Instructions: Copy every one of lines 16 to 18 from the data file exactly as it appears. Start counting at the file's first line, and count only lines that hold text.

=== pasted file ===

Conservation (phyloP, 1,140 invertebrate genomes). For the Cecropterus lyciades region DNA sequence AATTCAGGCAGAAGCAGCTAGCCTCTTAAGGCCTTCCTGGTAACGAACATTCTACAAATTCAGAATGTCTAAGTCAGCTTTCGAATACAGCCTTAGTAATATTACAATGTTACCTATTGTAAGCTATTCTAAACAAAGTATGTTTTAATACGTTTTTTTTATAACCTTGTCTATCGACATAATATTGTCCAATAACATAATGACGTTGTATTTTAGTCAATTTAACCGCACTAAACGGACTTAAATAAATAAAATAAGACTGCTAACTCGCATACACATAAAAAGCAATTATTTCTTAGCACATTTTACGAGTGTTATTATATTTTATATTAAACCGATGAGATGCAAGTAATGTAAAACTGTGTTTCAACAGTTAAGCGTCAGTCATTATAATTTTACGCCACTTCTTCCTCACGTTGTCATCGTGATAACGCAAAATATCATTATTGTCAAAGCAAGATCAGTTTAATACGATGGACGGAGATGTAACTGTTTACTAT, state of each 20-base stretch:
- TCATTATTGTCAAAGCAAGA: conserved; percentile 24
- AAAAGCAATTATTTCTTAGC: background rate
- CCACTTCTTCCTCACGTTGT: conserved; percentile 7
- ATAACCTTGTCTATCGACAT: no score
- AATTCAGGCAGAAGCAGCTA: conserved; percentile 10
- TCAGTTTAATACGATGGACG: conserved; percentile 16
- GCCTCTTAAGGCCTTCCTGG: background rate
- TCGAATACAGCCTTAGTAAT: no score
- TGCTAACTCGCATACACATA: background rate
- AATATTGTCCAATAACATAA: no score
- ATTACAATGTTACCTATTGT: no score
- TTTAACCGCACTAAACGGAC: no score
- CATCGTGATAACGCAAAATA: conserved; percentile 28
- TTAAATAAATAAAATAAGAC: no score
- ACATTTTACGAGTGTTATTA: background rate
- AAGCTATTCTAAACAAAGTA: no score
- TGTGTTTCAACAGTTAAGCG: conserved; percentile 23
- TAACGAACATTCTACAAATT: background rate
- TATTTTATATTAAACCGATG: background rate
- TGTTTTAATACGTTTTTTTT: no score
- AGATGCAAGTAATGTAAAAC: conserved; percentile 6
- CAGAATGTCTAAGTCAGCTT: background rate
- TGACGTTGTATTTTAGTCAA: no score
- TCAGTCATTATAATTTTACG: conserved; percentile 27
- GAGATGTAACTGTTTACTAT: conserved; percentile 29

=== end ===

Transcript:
- ACATTTTACGAGTGTTATTA: background rate
- AAGCTATTCTAAACAAAGTA: no score
- TGTGTTTCAACAGTTAAGCG: conserved; percentile 23